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Comment on Petition to Amend Rule 122

De
8 pages
John T. Zastrow (002738) 308 East Claremont Street Phoenix, Arizona 85012 Telephone: (602) 266-3665 In Pro Se ARIZONA SUPREME COURT In the Matter of: ) ) No. R-07-0016 Petition to Amend Rule 122, Rules of ) The Supreme Court of Arizona ) COMMENT IN OPPOSITION TO PETITION TO AMEND ) ARIZONA SUPREM COURT RLE 12 ____________________________________) This Comment is submitted by John T. Zastrow, who has been a member of the Bar of this Court since April, 1971. The Commentator has served as a Justice of the Peace pro tempore (2003-present), United States Immigration Judge (1983-2000), Judge of the City of Phoenix Municipal Court (1976-1983) as well having presided over felony criminal cases in the Superior Court, Maricopa County, as a Judge pro tempore (1982). He received a B.A. in Political Science (1961), an M.P.A. in Public Administration (1964) from the University of California, Los Angeles and his J.D. from Arizona State University in 1971. Additional biographical information can be found under his profile in 2 WHO’S WHO IN AMERICA 4055 (1995). Although the Commentator presided over various Arizona and Federal Courts in the last thirty-two years, Judge Zastrow had limited experience with the media’s involvement in judicial proceedings, except for one case. On July 9, 2004, he presided over the sentencing of Valinda Jo Elliot in the Agua Fria Justice Court in an extreme 1DUI- BAC 0.15 or more case. State v. ...
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John T. Zastrow (002738)
308 East Claremont Street
Phoenix, Arizona 85012
Telephone:
(602) 266-3665
In Pro Se
ARIZONA SUPREME COURT
In the Matter of:
)
)
No. R-07-0016
Petition to Amend Rule 122, Rules of
)
The Supreme Court of Arizona
)
COMMENT IN OPPOSITION
)
TO PETITION TO AMEND
)
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____________________________________)
This Comment is submitted by John T. Zastrow, who has been a member of the
Bar of this Court since April, 1971.
The Commentator has served as a Justice of the
Peace pro tempore (2003-present), United States Immigration Judge (1983-2000), Judge
of the City of Phoenix Municipal Court (1976-1983) as well having presided over felony
criminal cases in the Superior Court, Maricopa County,
as a Judge pro tempore (1982).
He received a B.A. in Political Science (1961), an M.P.A. in Public Administration
(1964) from the University of California, Los Angeles and his J.D. from Arizona State
University in 1971.
Additional biographical information can be found under his profile
in 2 W
HO
S
W
HO
I
N
A
MERICA
4055 (1995).
Although the Commentator presided over various Arizona and Federal Courts in
the last thirty-two years, Judge Zastrow had limited experience with the media’s
involvement in judicial proceedings, except for one case.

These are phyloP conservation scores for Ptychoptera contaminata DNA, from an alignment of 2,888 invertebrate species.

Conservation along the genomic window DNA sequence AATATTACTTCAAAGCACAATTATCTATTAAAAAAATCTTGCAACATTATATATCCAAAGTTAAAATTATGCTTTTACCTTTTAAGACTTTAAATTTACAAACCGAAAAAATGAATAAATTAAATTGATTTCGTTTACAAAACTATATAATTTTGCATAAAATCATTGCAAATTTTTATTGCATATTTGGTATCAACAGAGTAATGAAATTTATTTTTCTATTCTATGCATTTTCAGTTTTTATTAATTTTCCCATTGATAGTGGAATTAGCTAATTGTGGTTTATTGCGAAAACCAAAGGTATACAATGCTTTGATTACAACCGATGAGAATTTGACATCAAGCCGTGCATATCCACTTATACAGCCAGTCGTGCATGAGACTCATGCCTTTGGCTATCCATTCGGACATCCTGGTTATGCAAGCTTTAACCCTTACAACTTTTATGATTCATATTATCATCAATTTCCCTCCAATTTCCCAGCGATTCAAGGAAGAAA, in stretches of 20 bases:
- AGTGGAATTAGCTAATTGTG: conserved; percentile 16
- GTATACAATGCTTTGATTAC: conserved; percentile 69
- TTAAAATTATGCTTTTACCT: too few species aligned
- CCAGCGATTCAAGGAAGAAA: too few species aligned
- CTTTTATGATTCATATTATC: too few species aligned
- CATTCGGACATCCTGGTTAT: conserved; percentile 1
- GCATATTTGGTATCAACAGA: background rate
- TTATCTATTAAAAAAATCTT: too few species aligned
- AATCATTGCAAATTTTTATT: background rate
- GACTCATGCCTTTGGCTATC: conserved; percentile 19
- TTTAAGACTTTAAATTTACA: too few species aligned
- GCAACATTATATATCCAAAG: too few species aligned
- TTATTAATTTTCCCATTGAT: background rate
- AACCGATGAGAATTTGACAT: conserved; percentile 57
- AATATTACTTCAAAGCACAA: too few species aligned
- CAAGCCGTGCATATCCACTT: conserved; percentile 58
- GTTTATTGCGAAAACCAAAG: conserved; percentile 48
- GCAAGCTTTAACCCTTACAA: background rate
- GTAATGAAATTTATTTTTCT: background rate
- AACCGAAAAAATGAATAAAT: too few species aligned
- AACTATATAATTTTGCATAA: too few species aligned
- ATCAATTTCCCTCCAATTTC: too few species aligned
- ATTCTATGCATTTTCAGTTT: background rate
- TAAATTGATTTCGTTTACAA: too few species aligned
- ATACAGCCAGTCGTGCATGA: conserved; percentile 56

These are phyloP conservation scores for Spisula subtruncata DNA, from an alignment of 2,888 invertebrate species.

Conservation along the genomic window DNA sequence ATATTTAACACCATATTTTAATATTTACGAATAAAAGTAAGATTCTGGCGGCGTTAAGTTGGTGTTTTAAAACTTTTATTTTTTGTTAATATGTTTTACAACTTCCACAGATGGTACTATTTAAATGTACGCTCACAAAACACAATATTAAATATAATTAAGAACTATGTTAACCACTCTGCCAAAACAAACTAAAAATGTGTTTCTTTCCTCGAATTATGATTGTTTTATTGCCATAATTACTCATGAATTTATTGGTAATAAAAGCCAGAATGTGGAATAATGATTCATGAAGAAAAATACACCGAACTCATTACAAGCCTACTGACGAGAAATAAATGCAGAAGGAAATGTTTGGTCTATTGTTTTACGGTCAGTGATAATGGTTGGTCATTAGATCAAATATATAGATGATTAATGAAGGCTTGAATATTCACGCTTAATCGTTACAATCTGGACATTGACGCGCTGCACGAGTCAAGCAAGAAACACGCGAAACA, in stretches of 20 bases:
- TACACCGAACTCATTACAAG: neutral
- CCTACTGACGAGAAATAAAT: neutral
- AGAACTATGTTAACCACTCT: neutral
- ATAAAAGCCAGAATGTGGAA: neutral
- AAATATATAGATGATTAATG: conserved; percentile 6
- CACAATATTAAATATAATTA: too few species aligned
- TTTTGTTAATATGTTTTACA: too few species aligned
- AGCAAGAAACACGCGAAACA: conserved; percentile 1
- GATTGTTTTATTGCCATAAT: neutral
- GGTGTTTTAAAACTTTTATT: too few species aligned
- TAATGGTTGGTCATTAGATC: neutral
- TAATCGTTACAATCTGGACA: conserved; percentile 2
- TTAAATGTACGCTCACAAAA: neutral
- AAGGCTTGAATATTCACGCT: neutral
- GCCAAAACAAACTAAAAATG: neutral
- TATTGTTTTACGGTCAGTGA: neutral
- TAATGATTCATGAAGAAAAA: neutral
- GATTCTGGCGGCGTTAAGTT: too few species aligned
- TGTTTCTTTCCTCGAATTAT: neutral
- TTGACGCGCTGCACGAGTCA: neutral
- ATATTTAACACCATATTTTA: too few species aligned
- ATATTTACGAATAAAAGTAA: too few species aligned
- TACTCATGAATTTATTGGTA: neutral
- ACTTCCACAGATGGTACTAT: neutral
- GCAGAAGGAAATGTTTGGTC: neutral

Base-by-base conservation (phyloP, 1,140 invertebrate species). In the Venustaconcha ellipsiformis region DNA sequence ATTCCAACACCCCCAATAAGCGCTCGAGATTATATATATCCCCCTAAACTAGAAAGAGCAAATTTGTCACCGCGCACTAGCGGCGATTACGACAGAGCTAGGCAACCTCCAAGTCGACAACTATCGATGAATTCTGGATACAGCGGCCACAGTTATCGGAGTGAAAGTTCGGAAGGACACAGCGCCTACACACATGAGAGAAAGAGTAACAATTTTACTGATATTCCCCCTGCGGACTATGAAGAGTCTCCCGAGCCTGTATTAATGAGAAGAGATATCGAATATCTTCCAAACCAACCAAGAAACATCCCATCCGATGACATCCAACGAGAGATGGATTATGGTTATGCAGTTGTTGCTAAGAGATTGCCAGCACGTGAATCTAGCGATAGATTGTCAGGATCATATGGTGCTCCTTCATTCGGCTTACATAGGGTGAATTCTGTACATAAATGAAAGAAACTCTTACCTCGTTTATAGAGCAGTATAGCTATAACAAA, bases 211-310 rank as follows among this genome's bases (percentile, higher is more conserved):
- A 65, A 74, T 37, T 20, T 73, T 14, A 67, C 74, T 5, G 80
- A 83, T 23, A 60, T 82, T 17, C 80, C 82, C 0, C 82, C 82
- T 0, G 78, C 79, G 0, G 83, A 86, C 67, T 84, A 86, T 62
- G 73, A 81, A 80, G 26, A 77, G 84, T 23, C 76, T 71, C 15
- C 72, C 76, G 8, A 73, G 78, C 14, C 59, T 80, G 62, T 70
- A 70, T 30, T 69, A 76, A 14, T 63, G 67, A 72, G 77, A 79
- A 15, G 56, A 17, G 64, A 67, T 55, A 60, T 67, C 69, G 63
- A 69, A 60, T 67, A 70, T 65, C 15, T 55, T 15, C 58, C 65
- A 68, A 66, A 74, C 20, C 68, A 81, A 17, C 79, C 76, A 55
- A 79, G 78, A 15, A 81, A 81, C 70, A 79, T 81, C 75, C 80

On July 9, 2004, he presided
over the sentencing of Valinda Jo Elliot in the Agua Fria Justice Court in an extreme
2
DUI- BAC 0.15 or more case.
State v. Elliot
, No. 14TR0209617 (Super. Ct. Ariz. July 9,
2004).
Having not presided over the prior proceedings, he was unaware that the
Defendant was the same person who, in 2002, allegedly started the Chediski forest fire,
one of two that led to the Rodeo-Chediski forest fire; Arizona’s largest and most costly to
date.
See
Joseph A. Reeves,
Hell Comes to White Mountains How ‘Rodeo’ and
‘Chediski’ Burned Their Names in Arizona History
, T
HE
A
RIZONA
R
EPUBLIC
, June 30,
2002, at SP2.
When Judge Zastrow arrived for the sentencing, he was greeted by camera
trucks, reporters and a courtroom overcrowded with both media and interested citizens.
Citing a need for space, he invoked Rule 122.
Nonetheless, members of the media
occupied much of the front portion of the courtroom.
The remainder of the sentencing
was completed without incident; however, it left this Commentator with a lasting
appreciation for the tender balance between the interests of the Press and Court.
Preliminary Statement and Comments on Proposed Changes
This debate is one between two conflicting, and fundamental, Constitutional
rights.
The Press champions the First Amendment’s right to a free Press, arguing, as the
Petitioner does, that press access to trial proceedings promotes the interests of a free and
informed public, judicial and governmental transparency and accountability.
The
Judiciary’s concern is with the Sixth Amendment’s right to a fair trial and the
Defendant’s Fourteenth Amendment right to due process.
Judicial writers note that
unfettered access may distract and influence witnesses, jurors and motivate lawyers and
judges to act detrimentally to a Defendant and the dignity of the court.
All of these
arguments, on both sides, are legitimate and persuasive.
The question then becomes how
to best balance these two, vital interests.
3
This argument has continued to evolve since the seminal case on the matter,
Estes
v. Texas